B1e: Drugs and you

Carina C
Flashcards by Carina C, updated more than 1 year ago


GCSE Biology (Module B1: Understanding Organisms) Flashcards on B1e: Drugs and you, created by Carina C on 04/04/2016.

Resource summary

Question Answer
What are drugs? Drugs are substances that alter the way the body works. Some are beneficial, while others are harmful.
Why are some drugs only available by prescription? Some drugs are only available by prescription as it may be dangerous if misused.
Define 'addiction'. Addiction - physical need for drug
Define 'withdrawal symptoms'. Withdrawal symptoms - symptoms that show when you are unable to obtain the drug you are addicted to
Define 'tolerance'. Tolerance - when the body gets used to the drug and requires are higher dose of it
Define 'rehabilitation'. Rehabilitation - where you get help and support to try and overcome an addiction
State the main types of drugs and an example for each. Explain their effects on the body. 0ed19a74-082a-47b1-9f7a-97edba04b3cd.JPG (image/JPG)
How are drugs classified? In the UK drugs are mainly classified into 3 categories- Classes A, B and C. Which class a drug is in depends on how dangerous it is - Class A drugs are the most dangerous.
Give 2 examples of the drugs you would find in each class. CLASS A drugs include heroin, LSD, ecstasy and cocaine. CLASS B drugs include cannabis and amphetamines. CLASS C drugs include anabolic steroids and tranquillisers.
What happens when you are caught dealing or using Class A drugs? Using or dealing with Class A drugs is the most serious - you could get a lengthy prison sentence.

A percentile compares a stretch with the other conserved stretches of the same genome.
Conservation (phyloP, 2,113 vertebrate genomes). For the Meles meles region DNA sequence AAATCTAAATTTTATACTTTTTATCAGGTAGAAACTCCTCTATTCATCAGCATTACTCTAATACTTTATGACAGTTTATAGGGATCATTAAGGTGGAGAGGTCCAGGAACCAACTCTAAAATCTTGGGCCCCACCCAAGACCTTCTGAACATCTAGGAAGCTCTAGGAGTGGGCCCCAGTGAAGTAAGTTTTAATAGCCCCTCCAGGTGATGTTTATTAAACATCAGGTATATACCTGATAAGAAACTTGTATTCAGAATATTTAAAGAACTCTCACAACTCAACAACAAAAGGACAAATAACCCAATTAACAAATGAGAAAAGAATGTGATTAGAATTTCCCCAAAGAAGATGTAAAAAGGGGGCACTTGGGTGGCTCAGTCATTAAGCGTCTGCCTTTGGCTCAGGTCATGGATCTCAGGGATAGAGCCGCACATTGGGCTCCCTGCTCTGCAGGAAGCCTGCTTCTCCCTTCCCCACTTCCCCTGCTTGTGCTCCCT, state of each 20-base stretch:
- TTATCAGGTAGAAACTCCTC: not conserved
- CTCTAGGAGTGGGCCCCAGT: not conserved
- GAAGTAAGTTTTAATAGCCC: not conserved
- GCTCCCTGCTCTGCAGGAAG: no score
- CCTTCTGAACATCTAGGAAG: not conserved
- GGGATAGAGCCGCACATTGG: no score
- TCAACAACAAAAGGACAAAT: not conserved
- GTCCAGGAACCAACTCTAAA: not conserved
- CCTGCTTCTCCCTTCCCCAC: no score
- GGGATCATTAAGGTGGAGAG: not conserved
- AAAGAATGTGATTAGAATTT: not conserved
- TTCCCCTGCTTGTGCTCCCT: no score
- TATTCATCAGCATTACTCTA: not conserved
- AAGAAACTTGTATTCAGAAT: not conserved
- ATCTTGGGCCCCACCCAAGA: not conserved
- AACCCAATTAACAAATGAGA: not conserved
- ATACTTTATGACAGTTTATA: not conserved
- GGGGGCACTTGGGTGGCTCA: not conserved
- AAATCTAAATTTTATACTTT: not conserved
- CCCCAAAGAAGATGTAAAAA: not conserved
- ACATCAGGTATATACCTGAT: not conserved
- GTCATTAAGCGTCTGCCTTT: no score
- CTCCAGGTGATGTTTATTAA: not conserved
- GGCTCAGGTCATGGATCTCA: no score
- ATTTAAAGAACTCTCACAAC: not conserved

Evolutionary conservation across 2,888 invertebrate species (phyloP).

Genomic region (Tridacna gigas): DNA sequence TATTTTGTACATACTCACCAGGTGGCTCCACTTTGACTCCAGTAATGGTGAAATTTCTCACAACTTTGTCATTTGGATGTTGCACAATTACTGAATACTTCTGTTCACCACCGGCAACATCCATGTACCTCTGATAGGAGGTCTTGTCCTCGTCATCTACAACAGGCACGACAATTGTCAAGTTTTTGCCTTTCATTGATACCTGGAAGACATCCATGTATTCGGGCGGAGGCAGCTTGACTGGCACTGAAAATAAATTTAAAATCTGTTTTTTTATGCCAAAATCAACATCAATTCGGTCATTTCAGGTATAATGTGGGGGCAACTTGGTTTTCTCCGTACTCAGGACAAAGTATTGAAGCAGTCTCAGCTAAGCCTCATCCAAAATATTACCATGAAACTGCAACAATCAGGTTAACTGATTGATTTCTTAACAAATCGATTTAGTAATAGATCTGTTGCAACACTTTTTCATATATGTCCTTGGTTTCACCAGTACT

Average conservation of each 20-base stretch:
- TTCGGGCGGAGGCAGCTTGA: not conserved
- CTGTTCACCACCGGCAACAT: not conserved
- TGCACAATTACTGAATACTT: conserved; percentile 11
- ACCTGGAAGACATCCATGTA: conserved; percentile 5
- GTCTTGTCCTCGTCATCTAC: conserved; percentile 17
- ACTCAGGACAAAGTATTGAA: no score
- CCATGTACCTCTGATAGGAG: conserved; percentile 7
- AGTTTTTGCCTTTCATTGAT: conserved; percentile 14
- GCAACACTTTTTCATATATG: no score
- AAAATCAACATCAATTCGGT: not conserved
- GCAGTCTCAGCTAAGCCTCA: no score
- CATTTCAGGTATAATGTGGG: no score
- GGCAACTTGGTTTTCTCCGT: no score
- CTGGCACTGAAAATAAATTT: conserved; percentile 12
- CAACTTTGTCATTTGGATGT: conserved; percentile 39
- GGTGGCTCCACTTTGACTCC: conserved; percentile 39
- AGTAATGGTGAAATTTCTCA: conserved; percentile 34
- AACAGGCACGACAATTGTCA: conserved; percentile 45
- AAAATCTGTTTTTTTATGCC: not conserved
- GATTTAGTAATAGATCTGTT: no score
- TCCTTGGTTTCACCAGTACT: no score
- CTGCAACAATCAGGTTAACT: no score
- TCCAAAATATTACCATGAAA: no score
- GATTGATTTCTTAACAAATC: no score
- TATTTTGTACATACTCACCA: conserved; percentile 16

What happens when you are caught dealing or using Class C drugs? Being caught using or dealing with Class C drugs will probably only get you a warning, although prison is still a possibility.
What results in a greater punishment: supplying or using drugs? In all cases, supplying drugs to others usually results in greater punishment than using it yourself.
How do stimulants affect the nervous system? Stimulants cause more neurotransmitter molecules to diffuse across the synapse.
How do depressants affect the nervous system? Depressants bind to the receptor molecules so that fewer neurotransmitter molecules are able to reach the second neuron.
What happens when you smoke? The cells lining the trachea, bronchi and bronchioles are damaged by cigarette smoke. Damaged epithelial cells cannot move to push mucus out of the lungs, leading to a build-up of mucus and a smokers’ cough. The lungs also lose their elasticity, causing emphysema.
Explain the problems smoking can cause. Addiction - Nicotine is the addictive substance in tobacco. Heart disease - Carbon monoxide reduces the ability of the blood to carry oxygen - putting extra strain on the circulatory system. Low birth weight babies - Pregnant women smoking reduces the amount of oxygen available to the growing fetus. Lung, throat, mouth and oesophageal cancer - Tar from cigarettes smoke collects in lungs. It is irritant and it contains carcinogens that causes cancer.
What does alcohol do to your brain? The alcohol in alcoholic drinks is called ethanol. It is a depressant. This means that it slows down signals in the nerves and brain.
Why are their legal limits to the level of alcohol that drivers and pilots can have in the body? This is because alcohol impairs the ability of people to control their vehicles properly. Breath tests and blood tests are used by the police to see if a driver is over the limit.
What are the short-term effects of alcohol? Sleepiness Impaired judgement, balance and muscle control Blurred vision Slurred speech Increased flow of blood to the skin which can cause it to become red.
What are the long-term effects of alcohol? Damage to the liver Damage to the brain due to dehydration.
How does alcohol damage the liver? The liver removes alcohol from the bloodstream. It has enzymes that break down alcohol but the products of the reactions involved are toxic. They damage the liver and over time this leads to cirrhosis.
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